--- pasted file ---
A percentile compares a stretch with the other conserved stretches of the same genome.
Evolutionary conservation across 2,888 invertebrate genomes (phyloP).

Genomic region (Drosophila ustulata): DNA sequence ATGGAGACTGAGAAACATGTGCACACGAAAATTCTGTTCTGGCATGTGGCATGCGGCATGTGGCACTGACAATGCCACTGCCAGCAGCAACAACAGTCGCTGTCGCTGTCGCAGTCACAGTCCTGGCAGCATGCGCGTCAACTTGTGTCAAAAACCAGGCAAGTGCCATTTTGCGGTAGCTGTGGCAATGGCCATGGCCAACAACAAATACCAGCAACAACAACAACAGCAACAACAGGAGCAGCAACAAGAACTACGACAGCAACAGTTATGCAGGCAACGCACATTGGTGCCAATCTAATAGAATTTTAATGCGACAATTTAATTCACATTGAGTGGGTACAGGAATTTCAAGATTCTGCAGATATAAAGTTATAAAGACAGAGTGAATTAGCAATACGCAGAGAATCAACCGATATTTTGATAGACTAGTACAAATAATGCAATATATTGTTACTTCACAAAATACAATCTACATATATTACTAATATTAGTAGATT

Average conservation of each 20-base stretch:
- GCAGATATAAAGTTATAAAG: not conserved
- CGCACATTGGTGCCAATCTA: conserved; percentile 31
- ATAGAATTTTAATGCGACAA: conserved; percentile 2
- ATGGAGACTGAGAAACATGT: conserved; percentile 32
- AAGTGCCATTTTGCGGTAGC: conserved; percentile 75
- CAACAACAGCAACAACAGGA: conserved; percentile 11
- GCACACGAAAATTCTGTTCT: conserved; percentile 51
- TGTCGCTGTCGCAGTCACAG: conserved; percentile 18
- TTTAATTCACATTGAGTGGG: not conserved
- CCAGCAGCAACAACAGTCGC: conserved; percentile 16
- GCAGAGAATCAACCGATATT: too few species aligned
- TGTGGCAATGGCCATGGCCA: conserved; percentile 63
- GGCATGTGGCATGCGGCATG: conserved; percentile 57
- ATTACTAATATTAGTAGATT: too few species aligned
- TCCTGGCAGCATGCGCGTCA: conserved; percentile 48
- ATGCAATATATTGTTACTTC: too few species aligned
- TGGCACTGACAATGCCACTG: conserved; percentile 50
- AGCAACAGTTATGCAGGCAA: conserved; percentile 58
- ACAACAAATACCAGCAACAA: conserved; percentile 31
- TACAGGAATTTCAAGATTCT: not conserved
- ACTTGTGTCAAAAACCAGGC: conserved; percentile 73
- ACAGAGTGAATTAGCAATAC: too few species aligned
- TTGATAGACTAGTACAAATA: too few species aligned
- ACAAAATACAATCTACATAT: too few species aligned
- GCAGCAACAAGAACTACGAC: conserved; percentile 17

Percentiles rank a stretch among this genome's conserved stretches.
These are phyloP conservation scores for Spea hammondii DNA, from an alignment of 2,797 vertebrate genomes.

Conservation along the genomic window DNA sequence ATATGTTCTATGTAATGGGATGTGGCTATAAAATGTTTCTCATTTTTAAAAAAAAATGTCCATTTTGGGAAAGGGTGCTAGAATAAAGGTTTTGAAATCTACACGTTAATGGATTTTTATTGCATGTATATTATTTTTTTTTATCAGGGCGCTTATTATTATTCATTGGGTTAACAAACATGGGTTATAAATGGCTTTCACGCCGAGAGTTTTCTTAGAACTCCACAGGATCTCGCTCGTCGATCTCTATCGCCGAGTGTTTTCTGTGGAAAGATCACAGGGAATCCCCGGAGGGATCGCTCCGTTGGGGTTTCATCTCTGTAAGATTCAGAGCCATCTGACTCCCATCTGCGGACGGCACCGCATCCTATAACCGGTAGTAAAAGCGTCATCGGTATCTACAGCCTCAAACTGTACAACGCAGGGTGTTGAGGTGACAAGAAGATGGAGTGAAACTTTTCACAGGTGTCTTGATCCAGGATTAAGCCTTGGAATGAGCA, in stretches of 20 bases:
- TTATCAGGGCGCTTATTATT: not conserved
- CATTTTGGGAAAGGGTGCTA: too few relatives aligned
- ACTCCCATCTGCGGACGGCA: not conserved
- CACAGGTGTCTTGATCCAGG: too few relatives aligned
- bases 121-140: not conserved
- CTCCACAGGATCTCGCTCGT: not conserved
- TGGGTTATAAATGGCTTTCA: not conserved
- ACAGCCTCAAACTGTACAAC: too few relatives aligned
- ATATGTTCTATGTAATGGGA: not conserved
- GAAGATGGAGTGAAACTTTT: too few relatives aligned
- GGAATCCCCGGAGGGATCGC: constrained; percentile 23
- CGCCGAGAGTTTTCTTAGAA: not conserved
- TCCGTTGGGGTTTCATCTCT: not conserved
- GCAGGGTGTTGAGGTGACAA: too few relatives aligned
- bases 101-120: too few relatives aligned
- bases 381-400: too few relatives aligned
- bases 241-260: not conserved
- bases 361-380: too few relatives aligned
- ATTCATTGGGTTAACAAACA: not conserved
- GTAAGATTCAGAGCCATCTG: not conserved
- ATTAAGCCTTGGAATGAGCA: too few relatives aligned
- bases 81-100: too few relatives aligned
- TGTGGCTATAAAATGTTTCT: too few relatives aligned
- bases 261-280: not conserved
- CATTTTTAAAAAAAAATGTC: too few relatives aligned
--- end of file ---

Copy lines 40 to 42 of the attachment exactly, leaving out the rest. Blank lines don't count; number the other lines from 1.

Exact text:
- ACAGCCTCAAACTGTACAAC: too few relatives aligned
- ATATGTTCTATGTAATGGGA: not conserved
- GAAGATGGAGTGAAACTTTT: too few relatives aligned